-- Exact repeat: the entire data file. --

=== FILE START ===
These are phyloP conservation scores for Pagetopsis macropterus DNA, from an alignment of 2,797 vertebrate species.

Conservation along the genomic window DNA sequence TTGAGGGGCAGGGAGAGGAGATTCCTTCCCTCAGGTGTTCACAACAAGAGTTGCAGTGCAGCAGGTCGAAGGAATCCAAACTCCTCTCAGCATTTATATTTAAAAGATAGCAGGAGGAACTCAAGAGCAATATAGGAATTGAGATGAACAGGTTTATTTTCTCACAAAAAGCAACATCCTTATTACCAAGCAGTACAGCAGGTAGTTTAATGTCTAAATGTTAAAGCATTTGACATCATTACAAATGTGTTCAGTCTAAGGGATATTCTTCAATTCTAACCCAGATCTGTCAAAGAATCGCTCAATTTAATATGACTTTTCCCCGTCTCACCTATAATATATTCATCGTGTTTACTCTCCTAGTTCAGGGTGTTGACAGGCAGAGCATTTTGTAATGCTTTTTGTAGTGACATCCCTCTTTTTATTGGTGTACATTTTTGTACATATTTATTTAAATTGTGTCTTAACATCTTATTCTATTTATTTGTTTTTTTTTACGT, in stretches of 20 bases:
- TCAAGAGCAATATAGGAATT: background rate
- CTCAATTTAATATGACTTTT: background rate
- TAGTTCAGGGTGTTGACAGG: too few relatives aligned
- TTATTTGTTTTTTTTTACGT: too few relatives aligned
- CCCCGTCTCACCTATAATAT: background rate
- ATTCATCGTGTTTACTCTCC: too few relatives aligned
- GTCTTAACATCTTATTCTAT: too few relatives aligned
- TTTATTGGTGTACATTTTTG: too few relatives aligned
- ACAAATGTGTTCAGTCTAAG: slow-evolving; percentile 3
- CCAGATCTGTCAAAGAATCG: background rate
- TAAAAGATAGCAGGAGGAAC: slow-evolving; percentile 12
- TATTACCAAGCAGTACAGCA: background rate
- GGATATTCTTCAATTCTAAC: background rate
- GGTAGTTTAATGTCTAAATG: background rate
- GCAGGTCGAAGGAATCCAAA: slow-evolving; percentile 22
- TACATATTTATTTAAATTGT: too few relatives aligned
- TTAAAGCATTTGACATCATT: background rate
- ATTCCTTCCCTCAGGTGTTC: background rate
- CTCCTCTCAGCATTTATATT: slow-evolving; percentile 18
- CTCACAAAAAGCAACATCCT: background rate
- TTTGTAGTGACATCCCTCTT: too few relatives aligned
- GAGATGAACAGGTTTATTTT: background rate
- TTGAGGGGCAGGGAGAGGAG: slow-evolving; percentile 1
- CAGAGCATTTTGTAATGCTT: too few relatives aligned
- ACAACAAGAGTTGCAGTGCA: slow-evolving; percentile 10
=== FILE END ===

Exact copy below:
These are phyloP conservation scores for Pagetopsis macropterus DNA, from an alignment of 2,797 vertebrate species.

Conservation along the genomic window DNA sequence TTGAGGGGCAGGGAGAGGAGATTCCTTCCCTCAGGTGTTCACAACAAGAGTTGCAGTGCAGCAGGTCGAAGGAATCCAAACTCCTCTCAGCATTTATATTTAAAAGATAGCAGGAGGAACTCAAGAGCAATATAGGAATTGAGATGAACAGGTTTATTTTCTCACAAAAAGCAACATCCTTATTACCAAGCAGTACAGCAGGTAGTTTAATGTCTAAATGTTAAAGCATTTGACATCATTACAAATGTGTTCAGTCTAAGGGATATTCTTCAATTCTAACCCAGATCTGTCAAAGAATCGCTCAATTTAATATGACTTTTCCCCGTCTCACCTATAATATATTCATCGTGTTTACTCTCCTAGTTCAGGGTGTTGACAGGCAGAGCATTTTGTAATGCTTTTTGTAGTGACATCCCTCTTTTTATTGGTGTACATTTTTGTACATATTTATTTAAATTGTGTCTTAACATCTTATTCTATTTATTTGTTTTTTTTTACGT, in stretches of 20 bases:
- TCAAGAGCAATATAGGAATT: background rate
- CTCAATTTAATATGACTTTT: background rate
- TAGTTCAGGGTGTTGACAGG: too few relatives aligned
- TTATTTGTTTTTTTTTACGT: too few relatives aligned
- CCCCGTCTCACCTATAATAT: background rate
- ATTCATCGTGTTTACTCTCC: too few relatives aligned
- GTCTTAACATCTTATTCTAT: too few relatives aligned
- TTTATTGGTGTACATTTTTG: too few relatives aligned
- ACAAATGTGTTCAGTCTAAG: slow-evolving; percentile 3
- CCAGATCTGTCAAAGAATCG: background rate
- TAAAAGATAGCAGGAGGAAC: slow-evolving; percentile 12
- TATTACCAAGCAGTACAGCA: background rate
- GGATATTCTTCAATTCTAAC: background rate
- GGTAGTTTAATGTCTAAATG: background rate
- GCAGGTCGAAGGAATCCAAA: slow-evolving; percentile 22
- TACATATTTATTTAAATTGT: too few relatives aligned
- TTAAAGCATTTGACATCATT: background rate
- ATTCCTTCCCTCAGGTGTTC: background rate
- CTCCTCTCAGCATTTATATT: slow-evolving; percentile 18
- CTCACAAAAAGCAACATCCT: background rate
- TTTGTAGTGACATCCCTCTT: too few relatives aligned
- GAGATGAACAGGTTTATTTT: background rate
- TTGAGGGGCAGGGAGAGGAG: slow-evolving; percentile 1
- CAGAGCATTTTGTAATGCTT: too few relatives aligned
- ACAACAAGAGTTGCAGTGCA: slow-evolving; percentile 10